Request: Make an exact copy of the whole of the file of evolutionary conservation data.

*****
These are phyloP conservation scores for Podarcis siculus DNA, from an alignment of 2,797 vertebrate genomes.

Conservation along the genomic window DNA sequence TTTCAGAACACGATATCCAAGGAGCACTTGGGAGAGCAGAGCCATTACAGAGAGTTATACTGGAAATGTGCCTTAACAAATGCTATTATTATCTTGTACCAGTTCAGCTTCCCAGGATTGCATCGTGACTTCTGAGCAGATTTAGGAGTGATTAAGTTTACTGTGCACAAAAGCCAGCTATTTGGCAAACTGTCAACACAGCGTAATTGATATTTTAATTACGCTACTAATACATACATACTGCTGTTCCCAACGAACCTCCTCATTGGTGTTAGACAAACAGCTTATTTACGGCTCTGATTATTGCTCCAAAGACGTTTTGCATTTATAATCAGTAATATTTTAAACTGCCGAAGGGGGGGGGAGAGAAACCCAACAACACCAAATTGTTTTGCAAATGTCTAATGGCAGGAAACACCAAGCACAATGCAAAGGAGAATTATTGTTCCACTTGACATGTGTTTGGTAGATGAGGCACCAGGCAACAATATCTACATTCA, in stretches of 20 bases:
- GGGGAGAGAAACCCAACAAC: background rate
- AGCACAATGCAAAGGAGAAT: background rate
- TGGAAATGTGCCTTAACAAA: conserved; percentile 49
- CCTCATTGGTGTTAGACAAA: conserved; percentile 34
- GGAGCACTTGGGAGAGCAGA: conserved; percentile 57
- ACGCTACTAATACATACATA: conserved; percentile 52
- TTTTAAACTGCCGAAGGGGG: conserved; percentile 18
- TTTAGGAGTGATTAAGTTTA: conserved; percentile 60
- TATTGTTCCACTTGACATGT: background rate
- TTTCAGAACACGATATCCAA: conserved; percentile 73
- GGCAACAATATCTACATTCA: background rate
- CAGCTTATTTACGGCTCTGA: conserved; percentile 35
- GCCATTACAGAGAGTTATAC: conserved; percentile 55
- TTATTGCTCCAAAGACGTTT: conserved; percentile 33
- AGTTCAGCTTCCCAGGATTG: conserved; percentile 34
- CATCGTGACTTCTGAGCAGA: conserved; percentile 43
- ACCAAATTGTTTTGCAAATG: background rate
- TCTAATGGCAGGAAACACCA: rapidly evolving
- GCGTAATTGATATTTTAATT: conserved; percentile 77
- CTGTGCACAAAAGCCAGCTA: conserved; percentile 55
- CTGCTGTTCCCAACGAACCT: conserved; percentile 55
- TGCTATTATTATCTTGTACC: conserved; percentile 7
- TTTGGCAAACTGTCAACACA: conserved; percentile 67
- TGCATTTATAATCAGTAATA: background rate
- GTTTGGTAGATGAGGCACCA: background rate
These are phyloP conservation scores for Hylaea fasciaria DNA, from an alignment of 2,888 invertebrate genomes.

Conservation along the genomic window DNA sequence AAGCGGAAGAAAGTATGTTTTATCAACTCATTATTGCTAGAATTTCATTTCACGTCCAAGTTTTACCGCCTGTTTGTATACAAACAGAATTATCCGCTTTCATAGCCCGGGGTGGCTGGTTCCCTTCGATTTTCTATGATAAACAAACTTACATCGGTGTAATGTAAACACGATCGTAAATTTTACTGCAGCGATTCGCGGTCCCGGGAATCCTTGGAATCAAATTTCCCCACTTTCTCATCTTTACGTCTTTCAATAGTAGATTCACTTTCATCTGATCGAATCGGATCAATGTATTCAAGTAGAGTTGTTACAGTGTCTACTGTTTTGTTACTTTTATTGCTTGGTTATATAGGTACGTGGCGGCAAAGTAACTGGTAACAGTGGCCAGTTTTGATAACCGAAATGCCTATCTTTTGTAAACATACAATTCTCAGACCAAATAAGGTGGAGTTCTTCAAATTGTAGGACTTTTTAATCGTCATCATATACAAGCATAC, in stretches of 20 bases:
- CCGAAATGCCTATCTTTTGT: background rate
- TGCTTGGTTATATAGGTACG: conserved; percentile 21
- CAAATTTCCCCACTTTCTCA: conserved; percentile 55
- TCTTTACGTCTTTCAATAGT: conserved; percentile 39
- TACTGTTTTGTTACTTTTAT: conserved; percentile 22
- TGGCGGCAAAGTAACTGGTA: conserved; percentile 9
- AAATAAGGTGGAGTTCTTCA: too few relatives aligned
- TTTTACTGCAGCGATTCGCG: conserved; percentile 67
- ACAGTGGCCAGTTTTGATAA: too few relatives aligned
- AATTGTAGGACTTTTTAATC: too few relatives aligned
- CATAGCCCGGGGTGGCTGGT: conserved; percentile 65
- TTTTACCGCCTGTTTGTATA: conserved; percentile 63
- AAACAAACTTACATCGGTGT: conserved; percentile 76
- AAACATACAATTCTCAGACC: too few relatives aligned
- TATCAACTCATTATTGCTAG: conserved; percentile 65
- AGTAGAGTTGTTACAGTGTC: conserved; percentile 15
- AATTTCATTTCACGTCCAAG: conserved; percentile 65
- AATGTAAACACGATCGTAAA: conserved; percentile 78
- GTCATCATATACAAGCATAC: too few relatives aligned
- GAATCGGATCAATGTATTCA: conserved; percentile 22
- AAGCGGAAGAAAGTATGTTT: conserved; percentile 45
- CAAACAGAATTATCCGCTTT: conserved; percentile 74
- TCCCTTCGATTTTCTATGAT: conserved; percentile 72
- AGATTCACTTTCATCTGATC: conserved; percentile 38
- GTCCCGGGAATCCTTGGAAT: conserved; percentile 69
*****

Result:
These are phyloP conservation scores for Podarcis siculus DNA, from an alignment of 2,797 vertebrate genomes.

Conservation along the genomic window DNA sequence TTTCAGAACACGATATCCAAGGAGCACTTGGGAGAGCAGAGCCATTACAGAGAGTTATACTGGAAATGTGCCTTAACAAATGCTATTATTATCTTGTACCAGTTCAGCTTCCCAGGATTGCATCGTGACTTCTGAGCAGATTTAGGAGTGATTAAGTTTACTGTGCACAAAAGCCAGCTATTTGGCAAACTGTCAACACAGCGTAATTGATATTTTAATTACGCTACTAATACATACATACTGCTGTTCCCAACGAACCTCCTCATTGGTGTTAGACAAACAGCTTATTTACGGCTCTGATTATTGCTCCAAAGACGTTTTGCATTTATAATCAGTAATATTTTAAACTGCCGAAGGGGGGGGGAGAGAAACCCAACAACACCAAATTGTTTTGCAAATGTCTAATGGCAGGAAACACCAAGCACAATGCAAAGGAGAATTATTGTTCCACTTGACATGTGTTTGGTAGATGAGGCACCAGGCAACAATATCTACATTCA, in stretches of 20 bases:
- GGGGAGAGAAACCCAACAAC: background rate
- AGCACAATGCAAAGGAGAAT: background rate
- TGGAAATGTGCCTTAACAAA: conserved; percentile 49
- CCTCATTGGTGTTAGACAAA: conserved; percentile 34
- GGAGCACTTGGGAGAGCAGA: conserved; percentile 57
- ACGCTACTAATACATACATA: conserved; percentile 52
- TTTTAAACTGCCGAAGGGGG: conserved; percentile 18
- TTTAGGAGTGATTAAGTTTA: conserved; percentile 60
- TATTGTTCCACTTGACATGT: background rate
- TTTCAGAACACGATATCCAA: conserved; percentile 73
- GGCAACAATATCTACATTCA: background rate
- CAGCTTATTTACGGCTCTGA: conserved; percentile 35
- GCCATTACAGAGAGTTATAC: conserved; percentile 55
- TTATTGCTCCAAAGACGTTT: conserved; percentile 33
- AGTTCAGCTTCCCAGGATTG: conserved; percentile 34
- CATCGTGACTTCTGAGCAGA: conserved; percentile 43
- ACCAAATTGTTTTGCAAATG: background rate
- TCTAATGGCAGGAAACACCA: rapidly evolving
- GCGTAATTGATATTTTAATT: conserved; percentile 77
- CTGTGCACAAAAGCCAGCTA: conserved; percentile 55
- CTGCTGTTCCCAACGAACCT: conserved; percentile 55
- TGCTATTATTATCTTGTACC: conserved; percentile 7
- TTTGGCAAACTGTCAACACA: conserved; percentile 67
- TGCATTTATAATCAGTAATA: background rate
- GTTTGGTAGATGAGGCACCA: background rate
These are phyloP conservation scores for Hylaea fasciaria DNA, from an alignment of 2,888 invertebrate genomes.

Conservation along the genomic window DNA sequence AAGCGGAAGAAAGTATGTTTTATCAACTCATTATTGCTAGAATTTCATTTCACGTCCAAGTTTTACCGCCTGTTTGTATACAAACAGAATTATCCGCTTTCATAGCCCGGGGTGGCTGGTTCCCTTCGATTTTCTATGATAAACAAACTTACATCGGTGTAATGTAAACACGATCGTAAATTTTACTGCAGCGATTCGCGGTCCCGGGAATCCTTGGAATCAAATTTCCCCACTTTCTCATCTTTACGTCTTTCAATAGTAGATTCACTTTCATCTGATCGAATCGGATCAATGTATTCAAGTAGAGTTGTTACAGTGTCTACTGTTTTGTTACTTTTATTGCTTGGTTATATAGGTACGTGGCGGCAAAGTAACTGGTAACAGTGGCCAGTTTTGATAACCGAAATGCCTATCTTTTGTAAACATACAATTCTCAGACCAAATAAGGTGGAGTTCTTCAAATTGTAGGACTTTTTAATCGTCATCATATACAAGCATAC, in stretches of 20 bases:
- CCGAAATGCCTATCTTTTGT: background rate
- TGCTTGGTTATATAGGTACG: conserved; percentile 21
- CAAATTTCCCCACTTTCTCA: conserved; percentile 55
- TCTTTACGTCTTTCAATAGT: conserved; percentile 39
- TACTGTTTTGTTACTTTTAT: conserved; percentile 22
- TGGCGGCAAAGTAACTGGTA: conserved; percentile 9
- AAATAAGGTGGAGTTCTTCA: too few relatives aligned
- TTTTACTGCAGCGATTCGCG: conserved; percentile 67
- ACAGTGGCCAGTTTTGATAA: too few relatives aligned
- AATTGTAGGACTTTTTAATC: too few relatives aligned
- CATAGCCCGGGGTGGCTGGT: conserved; percentile 65
- TTTTACCGCCTGTTTGTATA: conserved; percentile 63
- AAACAAACTTACATCGGTGT: conserved; percentile 76
- AAACATACAATTCTCAGACC: too few relatives aligned
- TATCAACTCATTATTGCTAG: conserved; percentile 65
- AGTAGAGTTGTTACAGTGTC: conserved; percentile 15
- AATTTCATTTCACGTCCAAG: conserved; percentile 65
- AATGTAAACACGATCGTAAA: conserved; percentile 78
- GTCATCATATACAAGCATAC: too few relatives aligned
- GAATCGGATCAATGTATTCA: conserved; percentile 22
- AAGCGGAAGAAAGTATGTTT: conserved; percentile 45
- CAAACAGAATTATCCGCTTT: conserved; percentile 74
- TCCCTTCGATTTTCTATGAT: conserved; percentile 72
- AGATTCACTTTCATCTGATC: conserved; percentile 38
- GTCCCGGGAATCCTTGGAAT: conserved; percentile 69